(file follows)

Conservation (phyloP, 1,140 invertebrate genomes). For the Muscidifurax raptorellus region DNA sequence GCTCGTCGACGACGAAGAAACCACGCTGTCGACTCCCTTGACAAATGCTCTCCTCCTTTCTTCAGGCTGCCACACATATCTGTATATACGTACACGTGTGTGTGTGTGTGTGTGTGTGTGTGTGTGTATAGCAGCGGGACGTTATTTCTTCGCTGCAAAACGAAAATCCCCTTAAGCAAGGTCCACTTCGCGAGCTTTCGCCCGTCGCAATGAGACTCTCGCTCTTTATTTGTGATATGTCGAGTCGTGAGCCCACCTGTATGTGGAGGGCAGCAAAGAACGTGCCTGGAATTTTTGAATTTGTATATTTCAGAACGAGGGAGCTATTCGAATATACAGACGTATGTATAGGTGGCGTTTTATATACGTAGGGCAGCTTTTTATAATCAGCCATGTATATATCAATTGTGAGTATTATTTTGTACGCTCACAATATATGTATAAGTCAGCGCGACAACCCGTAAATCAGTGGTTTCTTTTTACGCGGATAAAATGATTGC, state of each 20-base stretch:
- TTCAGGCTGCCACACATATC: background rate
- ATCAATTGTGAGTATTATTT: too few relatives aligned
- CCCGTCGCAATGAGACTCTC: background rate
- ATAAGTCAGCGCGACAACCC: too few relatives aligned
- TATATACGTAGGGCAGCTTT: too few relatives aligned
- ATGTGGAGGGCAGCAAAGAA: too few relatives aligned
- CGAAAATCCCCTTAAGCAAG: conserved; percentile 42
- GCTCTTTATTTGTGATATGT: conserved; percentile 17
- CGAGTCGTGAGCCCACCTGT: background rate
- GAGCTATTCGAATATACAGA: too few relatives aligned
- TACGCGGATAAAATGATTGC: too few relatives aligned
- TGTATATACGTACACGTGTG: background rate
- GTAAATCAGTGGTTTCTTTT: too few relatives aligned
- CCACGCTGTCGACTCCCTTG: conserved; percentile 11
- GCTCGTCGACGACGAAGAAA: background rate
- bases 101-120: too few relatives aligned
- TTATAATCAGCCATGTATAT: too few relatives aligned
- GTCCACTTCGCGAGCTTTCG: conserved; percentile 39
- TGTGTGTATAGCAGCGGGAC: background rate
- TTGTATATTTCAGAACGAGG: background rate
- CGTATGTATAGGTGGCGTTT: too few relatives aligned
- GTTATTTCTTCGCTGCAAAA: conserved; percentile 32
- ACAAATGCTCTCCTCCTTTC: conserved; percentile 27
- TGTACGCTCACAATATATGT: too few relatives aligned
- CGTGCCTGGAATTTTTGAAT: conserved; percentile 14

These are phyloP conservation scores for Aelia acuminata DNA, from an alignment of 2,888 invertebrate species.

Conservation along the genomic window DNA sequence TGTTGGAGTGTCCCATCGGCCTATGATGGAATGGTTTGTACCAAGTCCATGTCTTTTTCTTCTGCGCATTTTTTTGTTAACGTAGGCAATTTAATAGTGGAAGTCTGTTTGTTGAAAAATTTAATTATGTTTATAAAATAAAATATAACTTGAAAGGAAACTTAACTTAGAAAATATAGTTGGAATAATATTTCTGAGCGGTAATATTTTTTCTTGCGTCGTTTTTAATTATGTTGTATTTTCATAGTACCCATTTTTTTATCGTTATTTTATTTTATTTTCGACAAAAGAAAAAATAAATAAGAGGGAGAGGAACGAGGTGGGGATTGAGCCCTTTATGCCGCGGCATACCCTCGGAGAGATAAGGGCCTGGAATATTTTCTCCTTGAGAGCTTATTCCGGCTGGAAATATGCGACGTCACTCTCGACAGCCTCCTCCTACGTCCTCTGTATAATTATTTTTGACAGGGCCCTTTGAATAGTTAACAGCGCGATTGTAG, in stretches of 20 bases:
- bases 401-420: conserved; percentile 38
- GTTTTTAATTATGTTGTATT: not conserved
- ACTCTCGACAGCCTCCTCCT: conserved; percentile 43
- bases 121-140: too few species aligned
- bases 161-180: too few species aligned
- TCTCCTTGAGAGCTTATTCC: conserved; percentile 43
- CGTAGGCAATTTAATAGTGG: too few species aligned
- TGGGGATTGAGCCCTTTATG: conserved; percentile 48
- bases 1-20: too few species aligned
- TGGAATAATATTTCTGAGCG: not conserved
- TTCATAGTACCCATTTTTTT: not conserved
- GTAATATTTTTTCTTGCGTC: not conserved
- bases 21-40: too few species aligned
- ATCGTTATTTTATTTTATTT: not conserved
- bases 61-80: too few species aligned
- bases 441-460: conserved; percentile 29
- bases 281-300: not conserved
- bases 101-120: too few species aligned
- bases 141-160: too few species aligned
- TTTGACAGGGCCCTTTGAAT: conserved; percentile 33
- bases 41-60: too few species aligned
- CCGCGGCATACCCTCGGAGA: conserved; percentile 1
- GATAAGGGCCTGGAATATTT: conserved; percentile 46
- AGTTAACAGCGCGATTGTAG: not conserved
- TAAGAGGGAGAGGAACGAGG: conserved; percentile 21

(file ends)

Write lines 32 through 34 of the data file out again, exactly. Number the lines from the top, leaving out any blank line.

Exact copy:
- bases 121-140: too few species aligned
- bases 161-180: too few species aligned
- TCTCCTTGAGAGCTTATTCC: conserved; percentile 43